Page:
So then I tried a variety of other pencils including a Graphitint. Closer, just not sure of the sequence.

Nonetheless it was quite a nice time, just testing and colouring in small squares.

So then I began to colour in some letters, and this is as far as I have gotten.

I think I'll have to leave it there for a bit - suddenly a bunch of jobs have landed and I need to focus on them.  So the time just for me, playing and testing things is over for the time being, but it was grand whilst it was here.

Sunday, July 24, 2016

More words

I have managed to spend some quiet, gentle moments in the studio of late, doing things I love doing.

After slowly testing, tracing and transferring, I have been sitting very quietly and slowly, ever so slowly, cutting.

This body of work is taking on meaning for me, and is becoming important. So interesting how a small notion can eventually grow into something that has purpose and a reason for being.

My earlier post showed some practice for these words.

 A variation on the cut words.

 And another variation.

My work is often a slow and meditative process, and so it has been with this.

Thursday, July 21, 2016

Thursday Thoughts...

“Mindfulness gives you time. 
 Time gives you choices.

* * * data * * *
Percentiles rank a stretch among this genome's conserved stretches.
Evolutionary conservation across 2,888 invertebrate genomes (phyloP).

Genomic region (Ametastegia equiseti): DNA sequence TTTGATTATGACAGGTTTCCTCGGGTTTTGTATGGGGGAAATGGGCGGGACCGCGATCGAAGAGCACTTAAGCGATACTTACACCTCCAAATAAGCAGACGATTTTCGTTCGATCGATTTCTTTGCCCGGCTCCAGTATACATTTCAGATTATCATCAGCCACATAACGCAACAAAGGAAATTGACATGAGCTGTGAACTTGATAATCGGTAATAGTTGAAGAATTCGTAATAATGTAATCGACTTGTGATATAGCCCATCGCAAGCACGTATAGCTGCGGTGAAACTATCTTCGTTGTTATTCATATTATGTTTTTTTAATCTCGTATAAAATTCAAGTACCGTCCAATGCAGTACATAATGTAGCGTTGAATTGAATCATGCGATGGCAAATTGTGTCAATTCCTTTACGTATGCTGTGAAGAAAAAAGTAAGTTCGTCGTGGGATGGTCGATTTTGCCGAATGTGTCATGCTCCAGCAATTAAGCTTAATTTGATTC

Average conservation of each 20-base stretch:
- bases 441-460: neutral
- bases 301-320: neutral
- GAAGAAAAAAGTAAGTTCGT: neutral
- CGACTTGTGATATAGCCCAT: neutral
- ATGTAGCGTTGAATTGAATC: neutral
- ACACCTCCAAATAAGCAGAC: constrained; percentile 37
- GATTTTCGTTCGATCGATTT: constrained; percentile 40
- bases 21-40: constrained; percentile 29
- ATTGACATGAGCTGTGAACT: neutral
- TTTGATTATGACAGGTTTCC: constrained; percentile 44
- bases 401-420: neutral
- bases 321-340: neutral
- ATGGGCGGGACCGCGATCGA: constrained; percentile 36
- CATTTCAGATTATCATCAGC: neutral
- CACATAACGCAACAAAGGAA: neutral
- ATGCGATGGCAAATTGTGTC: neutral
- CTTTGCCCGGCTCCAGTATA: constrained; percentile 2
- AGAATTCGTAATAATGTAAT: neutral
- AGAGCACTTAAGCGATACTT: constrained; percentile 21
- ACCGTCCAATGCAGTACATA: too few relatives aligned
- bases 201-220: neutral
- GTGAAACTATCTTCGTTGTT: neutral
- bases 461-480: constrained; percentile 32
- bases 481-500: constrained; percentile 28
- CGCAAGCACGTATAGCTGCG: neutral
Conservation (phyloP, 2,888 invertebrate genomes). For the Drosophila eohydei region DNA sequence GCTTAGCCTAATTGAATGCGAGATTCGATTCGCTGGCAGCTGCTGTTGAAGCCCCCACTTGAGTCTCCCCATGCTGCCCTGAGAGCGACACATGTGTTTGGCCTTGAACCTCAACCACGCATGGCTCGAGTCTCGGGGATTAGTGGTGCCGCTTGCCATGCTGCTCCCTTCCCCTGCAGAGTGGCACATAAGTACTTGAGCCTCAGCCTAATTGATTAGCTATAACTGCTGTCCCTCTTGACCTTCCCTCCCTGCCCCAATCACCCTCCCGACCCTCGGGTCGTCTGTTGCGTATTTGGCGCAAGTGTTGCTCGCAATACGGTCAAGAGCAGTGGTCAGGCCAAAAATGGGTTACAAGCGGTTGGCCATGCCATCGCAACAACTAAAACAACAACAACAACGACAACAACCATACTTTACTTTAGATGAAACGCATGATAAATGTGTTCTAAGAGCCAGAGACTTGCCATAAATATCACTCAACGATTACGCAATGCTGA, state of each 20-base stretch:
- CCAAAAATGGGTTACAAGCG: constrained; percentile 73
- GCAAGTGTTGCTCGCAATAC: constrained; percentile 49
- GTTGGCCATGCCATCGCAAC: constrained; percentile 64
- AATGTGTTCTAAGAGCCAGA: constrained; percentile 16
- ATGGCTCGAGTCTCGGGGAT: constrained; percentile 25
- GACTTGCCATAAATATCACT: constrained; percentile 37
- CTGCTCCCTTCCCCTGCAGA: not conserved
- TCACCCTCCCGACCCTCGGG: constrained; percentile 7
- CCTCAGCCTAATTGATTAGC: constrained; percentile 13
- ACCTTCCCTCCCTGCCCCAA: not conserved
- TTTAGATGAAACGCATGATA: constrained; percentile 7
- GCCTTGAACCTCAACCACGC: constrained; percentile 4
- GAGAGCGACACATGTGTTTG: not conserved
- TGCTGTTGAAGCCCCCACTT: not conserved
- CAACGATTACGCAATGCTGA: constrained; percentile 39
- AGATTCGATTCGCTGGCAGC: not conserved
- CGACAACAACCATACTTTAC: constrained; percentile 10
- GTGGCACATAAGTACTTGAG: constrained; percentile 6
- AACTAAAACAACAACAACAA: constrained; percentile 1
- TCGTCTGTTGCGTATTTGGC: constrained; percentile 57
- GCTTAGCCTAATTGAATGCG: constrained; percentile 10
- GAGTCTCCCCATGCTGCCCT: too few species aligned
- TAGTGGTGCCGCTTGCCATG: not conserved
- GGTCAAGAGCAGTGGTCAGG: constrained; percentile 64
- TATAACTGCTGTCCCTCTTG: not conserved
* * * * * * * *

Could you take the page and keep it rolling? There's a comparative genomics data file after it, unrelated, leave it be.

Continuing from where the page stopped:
Choices, skillfully made, lead to freedom. 

You don’t have to be swept away by your feeling. You can respond with wisdom and kindness rather than habit and reactivity.” 

 Bhante Gunaratana

Ahhh such wise words.  I certainly believe that we all have choices and even when it seems like everything has been taken away from us; we still have the choice to determine how we will respond or react to something.

I can't recall who taught me that (I read it somewhere a long time ago) - but they had been a prisoner of war and in a concentration camp and whilst all of their humanity was being removed bit by bit, and they had no control over virtually every aspect of their daily lives and their future; what remained to them was their ability to choose how they would respond.

I figured if you can still find a choice in those desperate circumstances, then I can probably find choices in my generally good world too.